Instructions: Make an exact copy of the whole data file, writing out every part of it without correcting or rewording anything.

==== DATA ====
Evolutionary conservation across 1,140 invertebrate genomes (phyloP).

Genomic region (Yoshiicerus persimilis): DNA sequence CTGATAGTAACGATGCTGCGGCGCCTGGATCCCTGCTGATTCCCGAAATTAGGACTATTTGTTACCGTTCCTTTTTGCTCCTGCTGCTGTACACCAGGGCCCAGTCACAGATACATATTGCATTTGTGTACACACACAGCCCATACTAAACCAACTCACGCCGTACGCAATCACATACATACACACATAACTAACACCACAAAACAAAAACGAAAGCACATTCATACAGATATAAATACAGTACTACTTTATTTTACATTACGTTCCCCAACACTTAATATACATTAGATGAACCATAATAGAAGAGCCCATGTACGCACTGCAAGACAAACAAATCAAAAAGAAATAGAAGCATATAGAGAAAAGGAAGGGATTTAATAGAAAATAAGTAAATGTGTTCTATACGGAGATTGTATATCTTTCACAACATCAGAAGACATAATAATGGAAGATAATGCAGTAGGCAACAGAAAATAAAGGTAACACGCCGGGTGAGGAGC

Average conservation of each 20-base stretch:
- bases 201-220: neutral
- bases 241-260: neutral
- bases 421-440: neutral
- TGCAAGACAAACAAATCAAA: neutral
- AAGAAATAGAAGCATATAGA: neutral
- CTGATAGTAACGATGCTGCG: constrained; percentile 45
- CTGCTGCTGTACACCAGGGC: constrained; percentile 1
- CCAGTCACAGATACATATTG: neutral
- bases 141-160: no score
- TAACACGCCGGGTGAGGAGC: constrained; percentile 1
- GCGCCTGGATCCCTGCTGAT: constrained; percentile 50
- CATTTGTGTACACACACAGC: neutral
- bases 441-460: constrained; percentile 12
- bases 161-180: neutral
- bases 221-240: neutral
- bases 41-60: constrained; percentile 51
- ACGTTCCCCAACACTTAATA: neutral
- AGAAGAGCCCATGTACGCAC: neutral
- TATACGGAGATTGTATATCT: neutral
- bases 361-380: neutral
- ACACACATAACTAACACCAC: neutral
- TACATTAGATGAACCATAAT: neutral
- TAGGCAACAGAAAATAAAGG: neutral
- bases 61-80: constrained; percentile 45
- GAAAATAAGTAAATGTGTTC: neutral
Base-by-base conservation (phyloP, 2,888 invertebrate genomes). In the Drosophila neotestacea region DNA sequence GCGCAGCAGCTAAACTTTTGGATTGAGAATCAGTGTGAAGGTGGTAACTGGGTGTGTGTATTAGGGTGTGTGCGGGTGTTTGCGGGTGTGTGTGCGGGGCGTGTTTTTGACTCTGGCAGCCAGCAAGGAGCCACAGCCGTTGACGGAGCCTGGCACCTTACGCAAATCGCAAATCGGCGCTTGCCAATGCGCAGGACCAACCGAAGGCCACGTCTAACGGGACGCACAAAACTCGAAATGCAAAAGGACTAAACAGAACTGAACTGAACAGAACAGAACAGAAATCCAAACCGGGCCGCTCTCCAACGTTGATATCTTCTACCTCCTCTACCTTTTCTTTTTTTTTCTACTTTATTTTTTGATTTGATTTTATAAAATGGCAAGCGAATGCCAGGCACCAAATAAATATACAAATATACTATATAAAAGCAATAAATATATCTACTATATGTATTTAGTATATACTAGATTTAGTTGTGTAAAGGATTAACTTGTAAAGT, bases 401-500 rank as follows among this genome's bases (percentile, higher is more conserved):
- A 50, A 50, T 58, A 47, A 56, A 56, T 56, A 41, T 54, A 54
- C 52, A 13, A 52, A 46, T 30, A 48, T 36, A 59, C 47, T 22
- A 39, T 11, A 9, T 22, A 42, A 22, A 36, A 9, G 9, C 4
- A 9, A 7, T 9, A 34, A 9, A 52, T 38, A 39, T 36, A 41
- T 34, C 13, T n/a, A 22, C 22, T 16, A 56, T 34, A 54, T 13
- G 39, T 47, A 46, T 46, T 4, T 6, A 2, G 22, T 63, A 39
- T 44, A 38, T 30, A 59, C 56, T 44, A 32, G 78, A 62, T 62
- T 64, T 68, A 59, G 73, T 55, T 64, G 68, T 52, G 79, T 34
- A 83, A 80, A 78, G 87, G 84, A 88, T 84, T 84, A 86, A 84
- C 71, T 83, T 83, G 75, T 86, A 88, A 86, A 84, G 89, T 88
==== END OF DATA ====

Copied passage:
Evolutionary conservation across 1,140 invertebrate genomes (phyloP).

Genomic region (Yoshiicerus persimilis): DNA sequence CTGATAGTAACGATGCTGCGGCGCCTGGATCCCTGCTGATTCCCGAAATTAGGACTATTTGTTACCGTTCCTTTTTGCTCCTGCTGCTGTACACCAGGGCCCAGTCACAGATACATATTGCATTTGTGTACACACACAGCCCATACTAAACCAACTCACGCCGTACGCAATCACATACATACACACATAACTAACACCACAAAACAAAAACGAAAGCACATTCATACAGATATAAATACAGTACTACTTTATTTTACATTACGTTCCCCAACACTTAATATACATTAGATGAACCATAATAGAAGAGCCCATGTACGCACTGCAAGACAAACAAATCAAAAAGAAATAGAAGCATATAGAGAAAAGGAAGGGATTTAATAGAAAATAAGTAAATGTGTTCTATACGGAGATTGTATATCTTTCACAACATCAGAAGACATAATAATGGAAGATAATGCAGTAGGCAACAGAAAATAAAGGTAACACGCCGGGTGAGGAGC

Average conservation of each 20-base stretch:
- bases 201-220: neutral
- bases 241-260: neutral
- bases 421-440: neutral
- TGCAAGACAAACAAATCAAA: neutral
- AAGAAATAGAAGCATATAGA: neutral
- CTGATAGTAACGATGCTGCG: constrained; percentile 45
- CTGCTGCTGTACACCAGGGC: constrained; percentile 1
- CCAGTCACAGATACATATTG: neutral
- bases 141-160: no score
- TAACACGCCGGGTGAGGAGC: constrained; percentile 1
- GCGCCTGGATCCCTGCTGAT: constrained; percentile 50
- CATTTGTGTACACACACAGC: neutral
- bases 441-460: constrained; percentile 12
- bases 161-180: neutral
- bases 221-240: neutral
- bases 41-60: constrained; percentile 51
- ACGTTCCCCAACACTTAATA: neutral
- AGAAGAGCCCATGTACGCAC: neutral
- TATACGGAGATTGTATATCT: neutral
- bases 361-380: neutral
- ACACACATAACTAACACCAC: neutral
- TACATTAGATGAACCATAAT: neutral
- TAGGCAACAGAAAATAAAGG: neutral
- bases 61-80: constrained; percentile 45
- GAAAATAAGTAAATGTGTTC: neutral
Base-by-base conservation (phyloP, 2,888 invertebrate genomes). In the Drosophila neotestacea region DNA sequence GCGCAGCAGCTAAACTTTTGGATTGAGAATCAGTGTGAAGGTGGTAACTGGGTGTGTGTATTAGGGTGTGTGCGGGTGTTTGCGGGTGTGTGTGCGGGGCGTGTTTTTGACTCTGGCAGCCAGCAAGGAGCCACAGCCGTTGACGGAGCCTGGCACCTTACGCAAATCGCAAATCGGCGCTTGCCAATGCGCAGGACCAACCGAAGGCCACGTCTAACGGGACGCACAAAACTCGAAATGCAAAAGGACTAAACAGAACTGAACTGAACAGAACAGAACAGAAATCCAAACCGGGCCGCTCTCCAACGTTGATATCTTCTACCTCCTCTACCTTTTCTTTTTTTTTCTACTTTATTTTTTGATTTGATTTTATAAAATGGCAAGCGAATGCCAGGCACCAAATAAATATACAAATATACTATATAAAAGCAATAAATATATCTACTATATGTATTTAGTATATACTAGATTTAGTTGTGTAAAGGATTAACTTGTAAAGT, bases 401-500 rank as follows among this genome's bases (percentile, higher is more conserved):
- A 50, A 50, T 58, A 47, A 56, A 56, T 56, A 41, T 54, A 54
- C 52, A 13, A 52, A 46, T 30, A 48, T 36, A 59, C 47, T 22
- A 39, T 11, A 9, T 22, A 42, A 22, A 36, A 9, G 9, C 4
- A 9, A 7, T 9, A 34, A 9, A 52, T 38, A 39, T 36, A 41
- T 34, C 13, T n/a, A 22, C 22, T 16, A 56, T 34, A 54, T 13
- G 39, T 47, A 46, T 46, T 4, T 6, A 2, G 22, T 63, A 39
- T 44, A 38, T 30, A 59, C 56, T 44, A 32, G 78, A 62, T 62
- T 64, T 68, A 59, G 73, T 55, T 64, G 68, T 52, G 79, T 34
- A 83, A 80, A 78, G 87, G 84, A 88, T 84, T 84, A 86, A 84
- C 71, T 83, T 83, G 75, T 86, A 88, A 86, A 84, G 89, T 88